Opinion

'Racism means what the victims of racism decide it means'

White people will always define racism in the kindest or vaguest way possible — but now at least they can't cite the dictionary

28 June 2020 - 00:01 By
The Merriam-Webster dictionary recently updated its decades-old definition of racism.
The Merriam-Webster dictionary recently updated its decades-old definition of racism.
Image: 123RF/Feng Yu

A few years ago our firebrand-in-chief, Julius Malema, twisted a bunch of knickers into Victoria's Secret knots by tweeting that black people couldn't be racist. Many members of the non-melanated community were incensed.

Malema's tweet, to hear them tell it, was nothing short of textbook racism. So textbook, in fact, that even the dictionary would back them up. At the time Merriam-Webster defined racism as “the prejudice against someone due to the colour of their skin”.

Once displayed at all assembled parties, this definition would be the soap box on which some people would stand to pontificate about the dangers of reverse racism and how Malema needed to be stopped. The dictionary-defined meaning of racism was the teddy bear to which many people could cling to soothe their guilt, or the cudgel others could use to ward off uncomfortable accusations.

But as of this month, those people are up a well-known creek with nary a paddle in sight.

Thanks to a request from a 22-year-old university graduate, Merriam-Webster decided it was time to update its definition of racism. Now, when you Google “racism” you'll find this on the Merriam-Webster page:

  1. A belief that race is the primary determinant of human traits and capacities and that racial differences produce an inherent superiority of a particular race.
  2. a) A doctrine or political [programme] based on the assumption of racism and designed to execute its principles, b) a political or social system founded on racism.
  3. Racial prejudice or discrimination.

Conversations about what racism is and what it means have been around since before most of this country's population were sperm cells, and the dictionary definition of the term has often been over-represented in that debate.

It's easy to see why. Defining racism as simply prejudice against a person or group based on the characteristics of their largest organ makes racism vague enough to be everybody's problem.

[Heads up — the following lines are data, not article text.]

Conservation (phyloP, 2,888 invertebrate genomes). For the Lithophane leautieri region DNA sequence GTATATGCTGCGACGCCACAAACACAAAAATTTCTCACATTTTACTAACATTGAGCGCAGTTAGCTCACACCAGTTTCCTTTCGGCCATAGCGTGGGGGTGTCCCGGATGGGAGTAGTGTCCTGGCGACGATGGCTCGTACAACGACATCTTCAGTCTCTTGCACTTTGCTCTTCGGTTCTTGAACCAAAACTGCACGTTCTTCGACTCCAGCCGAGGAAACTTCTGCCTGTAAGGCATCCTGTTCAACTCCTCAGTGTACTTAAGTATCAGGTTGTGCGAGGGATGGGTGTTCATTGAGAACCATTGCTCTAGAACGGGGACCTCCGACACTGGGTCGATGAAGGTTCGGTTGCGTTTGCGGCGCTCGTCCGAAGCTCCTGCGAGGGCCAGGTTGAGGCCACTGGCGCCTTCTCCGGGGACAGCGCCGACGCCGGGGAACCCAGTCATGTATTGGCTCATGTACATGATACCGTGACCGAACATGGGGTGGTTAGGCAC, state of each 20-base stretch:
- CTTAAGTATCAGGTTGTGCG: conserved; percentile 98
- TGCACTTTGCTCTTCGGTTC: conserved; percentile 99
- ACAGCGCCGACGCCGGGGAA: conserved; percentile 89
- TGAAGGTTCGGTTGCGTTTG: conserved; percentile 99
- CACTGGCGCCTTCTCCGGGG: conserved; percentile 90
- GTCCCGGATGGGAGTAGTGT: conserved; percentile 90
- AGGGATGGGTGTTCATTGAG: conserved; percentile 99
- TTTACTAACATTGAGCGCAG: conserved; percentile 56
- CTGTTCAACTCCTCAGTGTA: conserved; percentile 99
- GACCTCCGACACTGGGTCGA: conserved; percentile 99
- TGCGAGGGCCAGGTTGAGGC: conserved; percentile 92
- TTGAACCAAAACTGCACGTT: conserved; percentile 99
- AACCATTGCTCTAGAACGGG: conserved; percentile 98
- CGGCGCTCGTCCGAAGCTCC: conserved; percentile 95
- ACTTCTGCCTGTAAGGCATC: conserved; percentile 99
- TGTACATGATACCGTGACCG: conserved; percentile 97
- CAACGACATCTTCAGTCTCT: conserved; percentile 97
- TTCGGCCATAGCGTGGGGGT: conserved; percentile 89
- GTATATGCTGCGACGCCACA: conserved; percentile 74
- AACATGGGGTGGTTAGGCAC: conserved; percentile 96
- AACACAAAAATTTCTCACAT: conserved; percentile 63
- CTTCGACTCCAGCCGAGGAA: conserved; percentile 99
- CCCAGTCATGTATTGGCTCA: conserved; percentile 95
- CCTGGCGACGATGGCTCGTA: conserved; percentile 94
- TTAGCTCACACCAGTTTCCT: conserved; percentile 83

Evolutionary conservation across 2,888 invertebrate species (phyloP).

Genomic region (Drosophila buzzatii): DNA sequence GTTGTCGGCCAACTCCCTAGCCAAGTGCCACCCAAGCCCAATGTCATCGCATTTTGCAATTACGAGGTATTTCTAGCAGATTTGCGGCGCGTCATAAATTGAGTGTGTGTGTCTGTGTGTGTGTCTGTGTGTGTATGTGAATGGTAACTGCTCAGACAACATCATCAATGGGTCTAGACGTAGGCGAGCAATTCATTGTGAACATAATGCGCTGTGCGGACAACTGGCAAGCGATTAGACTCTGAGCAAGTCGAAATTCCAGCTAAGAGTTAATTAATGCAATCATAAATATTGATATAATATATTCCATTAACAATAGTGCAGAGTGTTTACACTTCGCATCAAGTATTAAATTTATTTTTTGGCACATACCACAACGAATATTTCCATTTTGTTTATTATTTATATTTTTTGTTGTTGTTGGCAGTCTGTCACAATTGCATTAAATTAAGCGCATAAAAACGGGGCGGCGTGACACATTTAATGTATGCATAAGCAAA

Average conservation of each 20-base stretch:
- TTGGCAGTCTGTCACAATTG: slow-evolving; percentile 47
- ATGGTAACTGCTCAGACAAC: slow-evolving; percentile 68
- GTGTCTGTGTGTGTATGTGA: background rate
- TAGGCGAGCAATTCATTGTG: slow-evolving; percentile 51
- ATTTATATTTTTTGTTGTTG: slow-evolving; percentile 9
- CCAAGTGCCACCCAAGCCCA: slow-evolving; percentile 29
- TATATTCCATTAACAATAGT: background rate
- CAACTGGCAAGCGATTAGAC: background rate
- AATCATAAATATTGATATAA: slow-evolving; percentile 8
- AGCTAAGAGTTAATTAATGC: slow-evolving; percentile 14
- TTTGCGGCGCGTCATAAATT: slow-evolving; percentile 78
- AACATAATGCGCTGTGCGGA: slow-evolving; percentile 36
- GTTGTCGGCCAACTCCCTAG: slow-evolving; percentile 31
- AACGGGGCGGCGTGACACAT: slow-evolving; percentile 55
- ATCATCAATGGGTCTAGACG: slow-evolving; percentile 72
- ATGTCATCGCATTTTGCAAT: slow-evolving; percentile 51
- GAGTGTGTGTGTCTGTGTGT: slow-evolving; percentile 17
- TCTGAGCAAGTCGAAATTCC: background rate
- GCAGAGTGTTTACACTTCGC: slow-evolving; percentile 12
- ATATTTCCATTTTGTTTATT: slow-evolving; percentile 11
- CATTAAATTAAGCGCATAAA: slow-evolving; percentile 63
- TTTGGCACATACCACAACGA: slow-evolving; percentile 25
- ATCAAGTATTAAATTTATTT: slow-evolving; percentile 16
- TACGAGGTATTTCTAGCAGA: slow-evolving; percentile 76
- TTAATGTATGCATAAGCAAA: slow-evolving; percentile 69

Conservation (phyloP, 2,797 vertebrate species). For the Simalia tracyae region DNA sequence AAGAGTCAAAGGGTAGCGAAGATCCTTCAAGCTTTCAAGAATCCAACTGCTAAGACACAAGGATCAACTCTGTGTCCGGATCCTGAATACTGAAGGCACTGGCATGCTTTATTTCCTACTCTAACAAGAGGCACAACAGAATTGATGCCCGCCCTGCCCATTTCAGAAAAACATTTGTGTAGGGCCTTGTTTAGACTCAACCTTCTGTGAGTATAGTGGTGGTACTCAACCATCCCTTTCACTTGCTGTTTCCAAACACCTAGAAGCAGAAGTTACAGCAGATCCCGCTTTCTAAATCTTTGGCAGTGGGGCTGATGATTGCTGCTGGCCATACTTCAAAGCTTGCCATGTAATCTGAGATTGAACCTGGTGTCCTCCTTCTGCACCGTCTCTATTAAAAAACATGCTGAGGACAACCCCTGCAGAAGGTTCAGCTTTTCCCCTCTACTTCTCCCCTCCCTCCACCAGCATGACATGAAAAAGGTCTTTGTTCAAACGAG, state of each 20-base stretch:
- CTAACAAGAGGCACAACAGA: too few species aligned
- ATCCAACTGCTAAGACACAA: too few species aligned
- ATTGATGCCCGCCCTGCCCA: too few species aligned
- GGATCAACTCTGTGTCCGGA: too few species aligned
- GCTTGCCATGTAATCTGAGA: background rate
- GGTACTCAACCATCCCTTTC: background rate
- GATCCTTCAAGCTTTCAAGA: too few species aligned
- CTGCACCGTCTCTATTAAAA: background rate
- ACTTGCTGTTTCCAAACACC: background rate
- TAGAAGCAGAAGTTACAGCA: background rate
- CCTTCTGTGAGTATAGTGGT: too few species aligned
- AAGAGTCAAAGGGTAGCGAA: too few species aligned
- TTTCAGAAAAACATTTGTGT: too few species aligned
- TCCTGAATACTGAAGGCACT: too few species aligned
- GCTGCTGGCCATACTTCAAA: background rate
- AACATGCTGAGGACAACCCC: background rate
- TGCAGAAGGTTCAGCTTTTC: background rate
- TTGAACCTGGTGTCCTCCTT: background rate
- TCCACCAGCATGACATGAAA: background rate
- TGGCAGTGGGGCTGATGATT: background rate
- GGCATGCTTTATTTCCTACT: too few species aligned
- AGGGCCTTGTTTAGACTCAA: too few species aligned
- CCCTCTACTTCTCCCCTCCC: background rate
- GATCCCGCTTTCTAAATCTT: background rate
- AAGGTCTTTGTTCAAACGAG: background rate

After all, we all have skin and every one of us makes decisions and judgments based on the colour of our skin. More insidiously, the previous definition of racism made it easy for white people to believe that the only way to exhibit genuine racism was to be a caricature of it.

The previous definition of racism made it easy for white people to believe that the only way to exhibit genuine racism was to be a caricature of it

I mean, Eugene Terre Blanche was obviously racist. Steve Hofmeyr is racist. The AWB is racist but little old English-speaking Charlotte, who's worried that her son can't get a job because BEE's made it impossible for qualified white men to enter the workplace ... she's just voicing a concern.

There's a reason the debate about what racism actually means is so old. Depending which side of the fence you sit on, that reason is obvious. We experience racism differently.

As the architects and primary beneficiaries of a system founded on the tenets of white supremacy, white people are always going to be the ones to define racism in the kindest or vaguest way possible.

Anything less than that would be an admission of guilt on their part, and from a practical standpoint admitting guilt essentially means putting yourself at the mercy of others, in this case the people you oppressed.

Beneath all the hand wringing, virtue signalling and general peacocking about how not racist they are, there's a thick, greasy layer of white guilt underpinned by fear. Deep in the cockles of their hearts, white people fear retribution. It's why some people wax lyrical about moving to Australia or the UK.

And it's why the ones who can't move away react badly to initiatives that strive towards black empowerment. Most importantly, it's why so many were so quick to whip the dictionary definition of racism out to defend their positions. The dictionary definition was the water with which they could clean the blood off of their hands.

But honestly, dictionary definitions mean sweet bugger-all. Look at what most words literally mean vs how they're used. “Racism” isn't any different. Regardless of what they decide, no collection of English professors will ever be able to define the terms of their oppression to the oppressed with any kind of legitimacy. At best they can either fall in line with the zeitgeist or get left behind. Either way, racism means what the victims of racism decide it means. End of story.


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